The strongest event from this region, thus far, is M5.5 solar flare which started at 20:28, peaked at 20:33 and ended at 20:37 UTC. This flare was associated with a Type II radio sweep with an estimated velocity of 1 472 km/s and a 10cm Radio Burst lasting 52 minutes with peak flux of 1 600 sfu.

Type II emissions occur in association with eruptions on the Sun and typically indicate a CME was produced. A 10cm radio burst indicates that the electromagnetic burst associated with a solar flare at the 10cm wavelength was double or greater than the initial 10cm radio background. This can be indicative of significant radio noise in association with a solar flare. This noise is generally short-lived but can cause interference for sensitive receivers including radar, GPS, and satellite communications.

Xray Flux - September 3 - 5, 2017

SWX overview September 3 - 6, 2017DRAP at 20:33 UTC, following M5.5 solar flare

Initial available SOHO/LASCO coronagraph imagery indicated a likely asymmetric full halo CME was associated with the M5 flare.

Additional analysis of the CME will be conducted as coronagraph imagery becomes available.

CME associated with M5.5 solar flare on September 4, 2017

Coronal Mass Ejection associated with M5.5 solar flare on September 4, 2017. Credit: NASA/ESA SOHO/LASCO C3

Solar activity is expected to be at moderate to high levels from September 5 to 7, mostly due to the flare potential and recent history of Region 2673. Radio blackouts reaching the R1-R2 (Minor-Moderate) levels are expected, with a chance for R3 (Strong) radio blackouts, NOAA SWPC forecasters said.

The greater than 2 MeV electron flux reached high levels with a maximum flux of 15 800 pfu observed at 18:05 UTC on September 4. The greater than 10 MeV proton flux values observed a slight enhancement that was likely associated with the M5 flare from Region 2673 and reached S1 – Minor threshold at 00:38 UTC.

DRAP at 01:06 UTC on September 5, 2017 - S1 Minor storm

Solar wind parameters remained elevated over the past 24 hours due to influences from a polar-connected, positive polarity coronal hole high speed stream (CH HSS).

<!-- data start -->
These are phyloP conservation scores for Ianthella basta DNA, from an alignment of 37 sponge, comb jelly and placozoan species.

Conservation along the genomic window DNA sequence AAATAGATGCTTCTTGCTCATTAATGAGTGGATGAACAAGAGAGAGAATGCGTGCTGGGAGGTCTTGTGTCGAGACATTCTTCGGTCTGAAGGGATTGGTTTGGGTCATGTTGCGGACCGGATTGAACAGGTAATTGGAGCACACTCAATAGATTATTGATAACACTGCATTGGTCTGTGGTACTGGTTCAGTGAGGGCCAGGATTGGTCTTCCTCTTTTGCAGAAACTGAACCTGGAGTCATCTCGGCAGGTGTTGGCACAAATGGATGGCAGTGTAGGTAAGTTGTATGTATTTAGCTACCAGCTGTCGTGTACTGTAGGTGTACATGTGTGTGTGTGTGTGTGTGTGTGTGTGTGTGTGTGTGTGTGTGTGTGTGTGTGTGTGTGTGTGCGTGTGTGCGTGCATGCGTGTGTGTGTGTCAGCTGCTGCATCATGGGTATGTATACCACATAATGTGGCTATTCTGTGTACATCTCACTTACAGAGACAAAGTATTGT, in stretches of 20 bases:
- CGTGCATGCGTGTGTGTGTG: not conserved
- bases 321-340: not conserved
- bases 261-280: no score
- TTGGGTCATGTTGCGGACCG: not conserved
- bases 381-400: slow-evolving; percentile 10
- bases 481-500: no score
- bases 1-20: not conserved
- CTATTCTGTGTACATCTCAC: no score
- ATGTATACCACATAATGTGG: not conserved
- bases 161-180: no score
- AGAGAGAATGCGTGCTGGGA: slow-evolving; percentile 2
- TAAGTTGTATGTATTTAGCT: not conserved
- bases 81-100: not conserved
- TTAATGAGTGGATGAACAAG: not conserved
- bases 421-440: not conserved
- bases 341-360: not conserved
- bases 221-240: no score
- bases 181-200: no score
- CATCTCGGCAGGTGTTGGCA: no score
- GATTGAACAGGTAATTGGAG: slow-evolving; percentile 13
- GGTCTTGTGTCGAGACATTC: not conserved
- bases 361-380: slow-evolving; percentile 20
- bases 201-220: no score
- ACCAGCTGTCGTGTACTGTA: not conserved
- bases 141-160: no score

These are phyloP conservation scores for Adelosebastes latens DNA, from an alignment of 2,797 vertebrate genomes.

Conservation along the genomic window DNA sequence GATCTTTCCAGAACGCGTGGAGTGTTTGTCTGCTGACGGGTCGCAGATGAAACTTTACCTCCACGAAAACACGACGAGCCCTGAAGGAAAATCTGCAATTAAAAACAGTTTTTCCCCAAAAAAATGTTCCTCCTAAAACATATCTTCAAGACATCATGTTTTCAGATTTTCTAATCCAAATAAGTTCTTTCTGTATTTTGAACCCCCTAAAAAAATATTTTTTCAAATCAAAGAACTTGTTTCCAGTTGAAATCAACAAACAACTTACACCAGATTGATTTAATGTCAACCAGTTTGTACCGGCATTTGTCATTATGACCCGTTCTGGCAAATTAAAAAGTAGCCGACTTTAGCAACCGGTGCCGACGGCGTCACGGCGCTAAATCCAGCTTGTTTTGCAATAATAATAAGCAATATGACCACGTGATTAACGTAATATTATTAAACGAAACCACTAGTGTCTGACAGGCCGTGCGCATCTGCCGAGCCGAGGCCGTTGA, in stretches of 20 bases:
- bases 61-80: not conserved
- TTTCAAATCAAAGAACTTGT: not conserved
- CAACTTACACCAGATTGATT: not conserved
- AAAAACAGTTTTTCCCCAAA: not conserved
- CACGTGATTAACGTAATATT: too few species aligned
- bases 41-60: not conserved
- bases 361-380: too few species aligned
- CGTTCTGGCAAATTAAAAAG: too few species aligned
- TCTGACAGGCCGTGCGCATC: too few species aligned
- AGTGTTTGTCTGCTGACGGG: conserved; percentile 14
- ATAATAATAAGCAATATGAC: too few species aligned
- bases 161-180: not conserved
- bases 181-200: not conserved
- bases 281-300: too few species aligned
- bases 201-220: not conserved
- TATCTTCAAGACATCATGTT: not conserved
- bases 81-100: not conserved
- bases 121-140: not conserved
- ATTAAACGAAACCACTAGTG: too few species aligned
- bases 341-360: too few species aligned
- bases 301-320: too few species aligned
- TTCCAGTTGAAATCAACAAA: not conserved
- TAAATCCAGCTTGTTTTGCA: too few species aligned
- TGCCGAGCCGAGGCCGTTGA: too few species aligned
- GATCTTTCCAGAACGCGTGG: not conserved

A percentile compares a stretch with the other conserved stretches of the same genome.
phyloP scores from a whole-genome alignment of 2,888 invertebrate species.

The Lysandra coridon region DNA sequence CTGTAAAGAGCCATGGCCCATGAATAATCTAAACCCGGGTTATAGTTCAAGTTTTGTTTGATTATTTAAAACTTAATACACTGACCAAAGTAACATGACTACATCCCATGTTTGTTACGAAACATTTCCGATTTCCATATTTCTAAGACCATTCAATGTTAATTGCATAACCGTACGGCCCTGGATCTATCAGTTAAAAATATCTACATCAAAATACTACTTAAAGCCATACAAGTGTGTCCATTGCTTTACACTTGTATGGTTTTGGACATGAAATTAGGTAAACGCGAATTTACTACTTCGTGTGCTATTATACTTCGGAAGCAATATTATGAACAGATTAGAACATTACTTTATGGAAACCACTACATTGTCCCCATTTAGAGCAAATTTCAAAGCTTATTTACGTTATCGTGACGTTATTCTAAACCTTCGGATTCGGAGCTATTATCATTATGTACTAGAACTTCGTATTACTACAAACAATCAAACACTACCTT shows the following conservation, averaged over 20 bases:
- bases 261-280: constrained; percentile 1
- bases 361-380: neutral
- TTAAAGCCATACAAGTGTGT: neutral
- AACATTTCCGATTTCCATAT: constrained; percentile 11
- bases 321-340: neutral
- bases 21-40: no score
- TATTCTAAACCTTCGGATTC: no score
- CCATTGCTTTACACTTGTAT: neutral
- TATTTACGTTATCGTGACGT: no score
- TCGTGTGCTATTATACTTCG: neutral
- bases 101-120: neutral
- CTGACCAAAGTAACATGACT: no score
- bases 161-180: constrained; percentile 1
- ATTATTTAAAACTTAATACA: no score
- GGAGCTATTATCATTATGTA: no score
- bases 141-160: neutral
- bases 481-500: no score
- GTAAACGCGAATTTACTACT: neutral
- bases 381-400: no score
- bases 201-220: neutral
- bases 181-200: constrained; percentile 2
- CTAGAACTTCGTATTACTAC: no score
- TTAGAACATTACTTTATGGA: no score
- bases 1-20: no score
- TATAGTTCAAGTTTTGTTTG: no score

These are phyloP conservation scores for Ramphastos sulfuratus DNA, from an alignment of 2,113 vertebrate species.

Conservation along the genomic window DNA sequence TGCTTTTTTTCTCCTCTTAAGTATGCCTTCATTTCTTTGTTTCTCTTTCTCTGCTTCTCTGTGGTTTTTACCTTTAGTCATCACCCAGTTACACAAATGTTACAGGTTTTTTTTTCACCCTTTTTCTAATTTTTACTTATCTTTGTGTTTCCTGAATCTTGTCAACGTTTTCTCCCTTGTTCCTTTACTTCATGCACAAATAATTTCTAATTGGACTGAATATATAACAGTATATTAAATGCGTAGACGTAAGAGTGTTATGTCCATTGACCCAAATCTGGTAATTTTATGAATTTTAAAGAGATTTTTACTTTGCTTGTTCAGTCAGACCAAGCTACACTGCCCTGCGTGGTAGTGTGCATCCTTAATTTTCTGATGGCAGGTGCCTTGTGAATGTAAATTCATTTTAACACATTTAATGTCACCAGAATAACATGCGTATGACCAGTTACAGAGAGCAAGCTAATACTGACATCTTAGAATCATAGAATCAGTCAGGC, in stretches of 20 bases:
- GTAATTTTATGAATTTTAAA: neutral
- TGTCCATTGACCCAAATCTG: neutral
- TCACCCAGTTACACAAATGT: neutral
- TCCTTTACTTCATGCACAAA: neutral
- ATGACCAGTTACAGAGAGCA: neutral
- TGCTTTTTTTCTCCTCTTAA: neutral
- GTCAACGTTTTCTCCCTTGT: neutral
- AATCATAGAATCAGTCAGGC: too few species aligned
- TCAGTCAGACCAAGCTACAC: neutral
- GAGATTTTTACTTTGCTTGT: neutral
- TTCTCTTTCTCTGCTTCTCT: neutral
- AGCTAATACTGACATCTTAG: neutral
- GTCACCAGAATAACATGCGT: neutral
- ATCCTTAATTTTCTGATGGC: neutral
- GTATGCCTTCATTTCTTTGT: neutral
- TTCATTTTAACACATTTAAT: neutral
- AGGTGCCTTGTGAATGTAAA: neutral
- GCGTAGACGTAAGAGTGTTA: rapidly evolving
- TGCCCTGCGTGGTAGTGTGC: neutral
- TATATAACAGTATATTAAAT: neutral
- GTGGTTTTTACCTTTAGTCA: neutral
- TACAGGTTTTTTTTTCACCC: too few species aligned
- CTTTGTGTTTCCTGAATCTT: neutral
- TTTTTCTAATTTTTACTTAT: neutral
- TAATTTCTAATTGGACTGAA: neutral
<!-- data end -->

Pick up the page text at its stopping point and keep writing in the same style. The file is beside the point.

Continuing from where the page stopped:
Solar wind speeds began to increase to around 585 km/s near the end of the day. Total magnetic field strength was at a nominal 5 nT through about 16:00 UTC, increased to 9 nT briefly, then leveled back off late in the UTC day. Bz was predominately variable, then remained southward for several hours, seeing a maximum southward deflection to -7 nT. Phi angle was mostly in a positive orientation but began to show signs of rotation by midday.

The solar wind environment is expected to continue to trend towards background levels late on September 5. Nominal levels are expected by September 6 and 7.

The geomagnetic field was at quiet to unsettled levels over the past 24 hours with an isolated G1-Minor geomagnetic storming period at the end of the day, likely associated with sustained -Bz.

3-hour K-indices for last 7 days, ending September 5, 2017

The geomagnetic field is expected to be at quiet to active levels, with isolated periods of G1-Minor storming periods early in the period, as the CH HSS influence tapers on September 5.

Quiet conditions are expected on September 6 and 7, with a slight chance for unsettled conditions, ahead of another CH HSS of negative polarity.

Featured image: M5.5 solar flare at 20:33 UTC on September 4, 2017. Credit: NASA/SDO AIA 131

Source: The Watchers

Powerful, long-duration X2.2 solar flare erupts from geoeffective AR 2673

September 6, 2017

Powerful, long-duration X2.2 solar flare erupts from geoeffective AR 2673